Abu Musab Al Zarqawi

May 4, 2011 by staff 

Abu Musab Al Zarqawi, The death of Osama bin Laden is highly unlikely that a turning point in the conflict between the U.S. and its allies on one side and militant Islam as personified by Al Qaeda on the other. President Obama deserves praise for having ordered the operation to get bin Laden, and the brave Americans who carried out this operation so ably deserve the thanks of a grateful nation. But at the same Qaeda, not to mention the franchise and affiliated movements share many common goals with him will not be defeated by the death of a single leader, not even its founder and figure. Nor is it clear that its operational capacity, including in Pakistan will be seriously degraded with the passage of bin Laden – the available information suggests that relinquished control of daily operating on long time, and the organization has survived death of many senior leaders to participate more actively in its activities. There is cause for celebration in the death of a man profoundly wrong with much blood on their hands and more innocent deaths on his mind, but no reason to waver in our determination to move forward in this conflict against a determined enemy.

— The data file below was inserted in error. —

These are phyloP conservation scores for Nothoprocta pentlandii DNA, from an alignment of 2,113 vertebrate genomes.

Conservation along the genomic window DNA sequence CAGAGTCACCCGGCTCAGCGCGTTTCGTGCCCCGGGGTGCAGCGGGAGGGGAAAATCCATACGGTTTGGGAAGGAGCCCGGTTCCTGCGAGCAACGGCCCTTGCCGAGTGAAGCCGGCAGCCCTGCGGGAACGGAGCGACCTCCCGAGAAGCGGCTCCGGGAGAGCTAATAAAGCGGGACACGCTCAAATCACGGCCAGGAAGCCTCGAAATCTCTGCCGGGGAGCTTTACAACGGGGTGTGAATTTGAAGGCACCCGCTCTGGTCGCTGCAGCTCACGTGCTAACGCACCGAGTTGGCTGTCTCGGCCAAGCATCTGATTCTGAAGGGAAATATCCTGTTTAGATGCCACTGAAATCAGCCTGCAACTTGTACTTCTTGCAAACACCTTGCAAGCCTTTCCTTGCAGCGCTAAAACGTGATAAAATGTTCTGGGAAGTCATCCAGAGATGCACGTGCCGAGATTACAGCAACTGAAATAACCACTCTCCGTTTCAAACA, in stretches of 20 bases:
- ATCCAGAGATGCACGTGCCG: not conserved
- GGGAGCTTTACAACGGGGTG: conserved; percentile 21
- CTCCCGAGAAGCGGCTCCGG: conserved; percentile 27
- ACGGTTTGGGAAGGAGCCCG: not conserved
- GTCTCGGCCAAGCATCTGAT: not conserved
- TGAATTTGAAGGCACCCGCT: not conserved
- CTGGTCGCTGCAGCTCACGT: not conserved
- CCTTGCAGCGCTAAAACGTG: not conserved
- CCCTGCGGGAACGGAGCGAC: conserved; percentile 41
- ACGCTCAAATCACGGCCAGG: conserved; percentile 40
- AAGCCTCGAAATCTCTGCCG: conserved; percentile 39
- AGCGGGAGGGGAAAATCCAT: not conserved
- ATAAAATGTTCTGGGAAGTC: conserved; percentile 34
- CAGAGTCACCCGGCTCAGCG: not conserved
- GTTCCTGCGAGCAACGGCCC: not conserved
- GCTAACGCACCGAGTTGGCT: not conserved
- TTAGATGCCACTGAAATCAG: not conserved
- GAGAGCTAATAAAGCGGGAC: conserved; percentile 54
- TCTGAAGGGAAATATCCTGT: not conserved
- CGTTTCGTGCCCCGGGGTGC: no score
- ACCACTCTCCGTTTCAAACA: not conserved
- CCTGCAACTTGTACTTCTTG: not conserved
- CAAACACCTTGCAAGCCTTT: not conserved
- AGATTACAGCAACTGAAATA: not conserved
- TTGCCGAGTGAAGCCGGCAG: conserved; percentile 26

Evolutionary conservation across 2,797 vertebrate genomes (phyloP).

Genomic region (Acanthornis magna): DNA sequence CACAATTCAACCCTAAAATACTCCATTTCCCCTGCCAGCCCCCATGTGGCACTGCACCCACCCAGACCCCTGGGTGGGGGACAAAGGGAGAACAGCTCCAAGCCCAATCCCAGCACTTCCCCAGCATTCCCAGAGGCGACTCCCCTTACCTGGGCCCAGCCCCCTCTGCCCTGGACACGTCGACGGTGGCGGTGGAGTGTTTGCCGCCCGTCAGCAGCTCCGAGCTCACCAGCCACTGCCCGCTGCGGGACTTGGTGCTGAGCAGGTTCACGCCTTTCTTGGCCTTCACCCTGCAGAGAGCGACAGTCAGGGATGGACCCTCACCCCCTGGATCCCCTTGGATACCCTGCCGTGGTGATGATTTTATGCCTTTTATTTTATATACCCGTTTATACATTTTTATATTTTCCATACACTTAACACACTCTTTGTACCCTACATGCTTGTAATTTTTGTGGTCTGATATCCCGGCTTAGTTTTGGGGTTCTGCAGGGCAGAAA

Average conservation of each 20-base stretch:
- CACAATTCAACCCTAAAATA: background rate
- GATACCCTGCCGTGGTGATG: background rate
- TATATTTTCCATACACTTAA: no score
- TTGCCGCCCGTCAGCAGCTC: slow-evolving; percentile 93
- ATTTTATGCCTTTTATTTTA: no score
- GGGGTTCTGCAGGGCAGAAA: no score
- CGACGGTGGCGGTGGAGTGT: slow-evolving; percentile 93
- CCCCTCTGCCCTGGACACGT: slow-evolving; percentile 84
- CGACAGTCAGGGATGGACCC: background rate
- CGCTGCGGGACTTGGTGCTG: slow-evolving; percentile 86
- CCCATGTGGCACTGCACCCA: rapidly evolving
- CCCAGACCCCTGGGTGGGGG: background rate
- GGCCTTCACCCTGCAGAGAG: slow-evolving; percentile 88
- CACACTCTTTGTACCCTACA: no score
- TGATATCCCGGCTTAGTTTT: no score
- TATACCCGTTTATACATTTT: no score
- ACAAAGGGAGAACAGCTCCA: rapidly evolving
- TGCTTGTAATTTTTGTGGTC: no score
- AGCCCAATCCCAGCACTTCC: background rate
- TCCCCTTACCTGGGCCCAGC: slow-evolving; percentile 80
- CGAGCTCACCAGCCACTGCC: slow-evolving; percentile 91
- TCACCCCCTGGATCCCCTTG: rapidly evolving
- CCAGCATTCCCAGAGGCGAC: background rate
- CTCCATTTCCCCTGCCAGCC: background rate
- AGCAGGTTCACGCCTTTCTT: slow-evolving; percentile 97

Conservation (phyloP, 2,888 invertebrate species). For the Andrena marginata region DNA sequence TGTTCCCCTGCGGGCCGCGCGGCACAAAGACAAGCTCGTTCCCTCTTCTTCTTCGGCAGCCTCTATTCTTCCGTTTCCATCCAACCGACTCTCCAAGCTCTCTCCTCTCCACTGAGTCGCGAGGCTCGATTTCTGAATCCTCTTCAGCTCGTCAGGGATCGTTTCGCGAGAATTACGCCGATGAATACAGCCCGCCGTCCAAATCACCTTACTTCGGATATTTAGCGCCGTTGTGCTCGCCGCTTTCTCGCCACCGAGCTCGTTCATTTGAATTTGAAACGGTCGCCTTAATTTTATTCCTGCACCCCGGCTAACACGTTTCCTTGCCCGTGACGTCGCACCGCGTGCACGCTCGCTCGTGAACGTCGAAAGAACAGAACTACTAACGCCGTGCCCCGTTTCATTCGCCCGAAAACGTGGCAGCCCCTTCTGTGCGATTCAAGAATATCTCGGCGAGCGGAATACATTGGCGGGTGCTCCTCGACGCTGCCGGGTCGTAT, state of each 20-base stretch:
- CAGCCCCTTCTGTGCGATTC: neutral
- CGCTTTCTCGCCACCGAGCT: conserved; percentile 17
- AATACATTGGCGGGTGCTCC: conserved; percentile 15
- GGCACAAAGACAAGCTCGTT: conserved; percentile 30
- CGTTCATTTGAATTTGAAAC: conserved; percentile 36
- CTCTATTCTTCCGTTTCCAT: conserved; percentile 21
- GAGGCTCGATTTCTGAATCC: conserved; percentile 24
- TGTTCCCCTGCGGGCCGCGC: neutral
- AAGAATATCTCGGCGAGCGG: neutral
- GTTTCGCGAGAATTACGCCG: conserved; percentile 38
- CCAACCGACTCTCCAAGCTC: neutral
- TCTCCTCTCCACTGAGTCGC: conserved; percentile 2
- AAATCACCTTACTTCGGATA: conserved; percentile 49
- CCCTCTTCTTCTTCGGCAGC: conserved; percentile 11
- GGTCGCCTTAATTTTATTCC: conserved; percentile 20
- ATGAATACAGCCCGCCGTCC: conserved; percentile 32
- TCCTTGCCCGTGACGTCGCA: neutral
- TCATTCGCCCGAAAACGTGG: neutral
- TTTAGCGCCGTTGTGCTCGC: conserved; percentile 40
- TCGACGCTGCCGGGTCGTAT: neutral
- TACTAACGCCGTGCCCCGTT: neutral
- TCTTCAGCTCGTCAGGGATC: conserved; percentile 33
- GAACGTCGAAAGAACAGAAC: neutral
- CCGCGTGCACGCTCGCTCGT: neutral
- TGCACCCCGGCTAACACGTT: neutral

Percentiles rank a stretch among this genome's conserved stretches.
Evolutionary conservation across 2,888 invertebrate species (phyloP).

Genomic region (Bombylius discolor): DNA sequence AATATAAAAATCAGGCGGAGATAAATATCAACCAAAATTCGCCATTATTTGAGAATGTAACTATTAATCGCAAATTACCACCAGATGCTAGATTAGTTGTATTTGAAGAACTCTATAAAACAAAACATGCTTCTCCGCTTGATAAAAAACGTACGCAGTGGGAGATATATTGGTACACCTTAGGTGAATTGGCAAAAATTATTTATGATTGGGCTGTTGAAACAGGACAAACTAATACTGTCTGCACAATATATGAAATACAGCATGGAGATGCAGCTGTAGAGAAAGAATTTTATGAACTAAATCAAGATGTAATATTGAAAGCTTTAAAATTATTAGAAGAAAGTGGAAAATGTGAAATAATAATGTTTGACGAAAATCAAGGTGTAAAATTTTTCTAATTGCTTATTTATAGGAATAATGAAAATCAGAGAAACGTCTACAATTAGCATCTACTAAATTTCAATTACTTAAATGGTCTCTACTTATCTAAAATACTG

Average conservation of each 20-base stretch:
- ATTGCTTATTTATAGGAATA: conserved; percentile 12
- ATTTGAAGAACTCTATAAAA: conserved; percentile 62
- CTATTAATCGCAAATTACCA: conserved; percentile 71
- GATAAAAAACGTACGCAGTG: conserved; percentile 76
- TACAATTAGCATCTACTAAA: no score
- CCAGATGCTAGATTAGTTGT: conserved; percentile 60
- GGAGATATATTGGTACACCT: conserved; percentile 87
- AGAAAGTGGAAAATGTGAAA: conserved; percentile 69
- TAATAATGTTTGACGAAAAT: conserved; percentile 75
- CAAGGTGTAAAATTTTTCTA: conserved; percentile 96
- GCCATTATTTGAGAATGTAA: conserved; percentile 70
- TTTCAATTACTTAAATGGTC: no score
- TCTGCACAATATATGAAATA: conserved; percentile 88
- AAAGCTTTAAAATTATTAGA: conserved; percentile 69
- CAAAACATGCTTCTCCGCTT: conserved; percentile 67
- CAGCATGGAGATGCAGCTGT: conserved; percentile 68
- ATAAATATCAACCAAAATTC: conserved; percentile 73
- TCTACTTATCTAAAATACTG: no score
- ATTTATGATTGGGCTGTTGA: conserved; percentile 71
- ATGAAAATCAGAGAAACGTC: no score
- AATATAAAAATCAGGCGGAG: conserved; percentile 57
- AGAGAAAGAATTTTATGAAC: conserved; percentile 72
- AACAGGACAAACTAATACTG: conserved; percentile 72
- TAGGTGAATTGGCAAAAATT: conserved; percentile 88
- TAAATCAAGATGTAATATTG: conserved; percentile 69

Public speculation about the complicity of the Pakistani government or security services in both the host bin Laden or support the U.S. operation who killed him is inactive. Policy makers and strategists would do far better to focus on demonstrable facts about the threat from Islamist militants based in Pakistan pose to Pakistan itself and its neighbors, our forces and our country.